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How Organisations Benefit From Complaints

By: Thomas Muller - Updated: 18 Oct 2017 | comments*Discuss
Charities Complaints Customers Consumers

Many organisations are starting to realise that far from being simply criticisms of their faults, complaints provide an invaluable means of transforming the quality efficiency of their service.

In a modern age where communication advancements have meant that organisations are no longer mysterious operations behind closed doors but easily accessible with the touch of a mouse button, there is an ever greater need for interaction between services and their users. No where is this more significant than with a company’s accountability to their public. In this new dawn of communication organisations cannot shy away from complaints, they must accept them, address them and make improvements for the future.

Valuable Feedback

Companies are continually on the look out for ways in which they can improve their quality of their service. From think tanks to lecture tours, many outside ‘experts’ are employed to help achieve this, but in truth their most valuable advisors are the very people their organisations are founded on, the employees, and aimed at, the clients and consumers.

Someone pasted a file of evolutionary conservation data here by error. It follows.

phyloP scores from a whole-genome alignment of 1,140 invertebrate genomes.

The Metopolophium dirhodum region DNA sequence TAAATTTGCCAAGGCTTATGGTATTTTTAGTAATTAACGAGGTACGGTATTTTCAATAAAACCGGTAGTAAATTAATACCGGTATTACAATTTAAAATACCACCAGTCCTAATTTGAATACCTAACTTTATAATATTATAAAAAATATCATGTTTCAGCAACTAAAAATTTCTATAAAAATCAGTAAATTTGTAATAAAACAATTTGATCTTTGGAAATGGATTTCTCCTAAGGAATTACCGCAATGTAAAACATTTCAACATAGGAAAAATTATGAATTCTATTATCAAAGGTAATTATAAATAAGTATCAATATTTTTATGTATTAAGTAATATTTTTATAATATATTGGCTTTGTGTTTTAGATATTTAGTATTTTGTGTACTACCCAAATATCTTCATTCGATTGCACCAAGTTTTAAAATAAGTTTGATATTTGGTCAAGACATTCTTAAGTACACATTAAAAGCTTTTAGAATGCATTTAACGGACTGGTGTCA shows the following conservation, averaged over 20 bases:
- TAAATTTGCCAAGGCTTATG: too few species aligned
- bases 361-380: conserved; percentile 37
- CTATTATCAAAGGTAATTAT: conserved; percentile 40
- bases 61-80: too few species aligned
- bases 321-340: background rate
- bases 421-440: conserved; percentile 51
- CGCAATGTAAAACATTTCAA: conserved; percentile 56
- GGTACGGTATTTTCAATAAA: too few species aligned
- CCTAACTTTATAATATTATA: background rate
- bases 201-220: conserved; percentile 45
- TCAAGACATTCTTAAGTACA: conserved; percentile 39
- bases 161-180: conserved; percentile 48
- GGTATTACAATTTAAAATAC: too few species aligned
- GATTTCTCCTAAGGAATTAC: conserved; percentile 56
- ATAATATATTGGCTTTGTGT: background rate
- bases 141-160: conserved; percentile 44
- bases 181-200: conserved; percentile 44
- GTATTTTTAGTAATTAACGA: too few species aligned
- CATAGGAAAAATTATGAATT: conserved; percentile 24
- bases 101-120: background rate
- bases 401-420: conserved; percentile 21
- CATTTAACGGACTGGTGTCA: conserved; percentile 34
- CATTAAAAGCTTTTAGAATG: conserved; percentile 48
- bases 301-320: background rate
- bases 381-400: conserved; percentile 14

With such an unruly mass of people, obtaining the constructive thoughts and opinions of a consumer audience is not an easy task. One popular tool is the consumer survey, a questionnaire that compiles personal details, buying habits and interests so that a company can assess their audience demographic and their various wants. Unfortunately these surveys don’t offer much useful feedback beyond demographic data, as they are considered a chore by most and filled in suitably half-heartedly.

A consumer complaint, on the other hand, provides an unbiased and frank comment on a flaw in their service, and at no cost. This is why many forward thinking organisations are not only grateful to receive complaints, but are actively encouraging them.

Customer Loyalty

Rather than being the mark of an abject failure, mistakes are a part of human nature and a necessary means for people to learn and to grow. Being created and run by individuals, organisations are no different. If somebody highlights an overpriced or unreliable service they are not condemning the organisation to redundancy, but offering an opportunity for them to learn from their mistake. Individuals and organisations alike, those that ignore criticism and think they know better will ultimately lose out in the long run.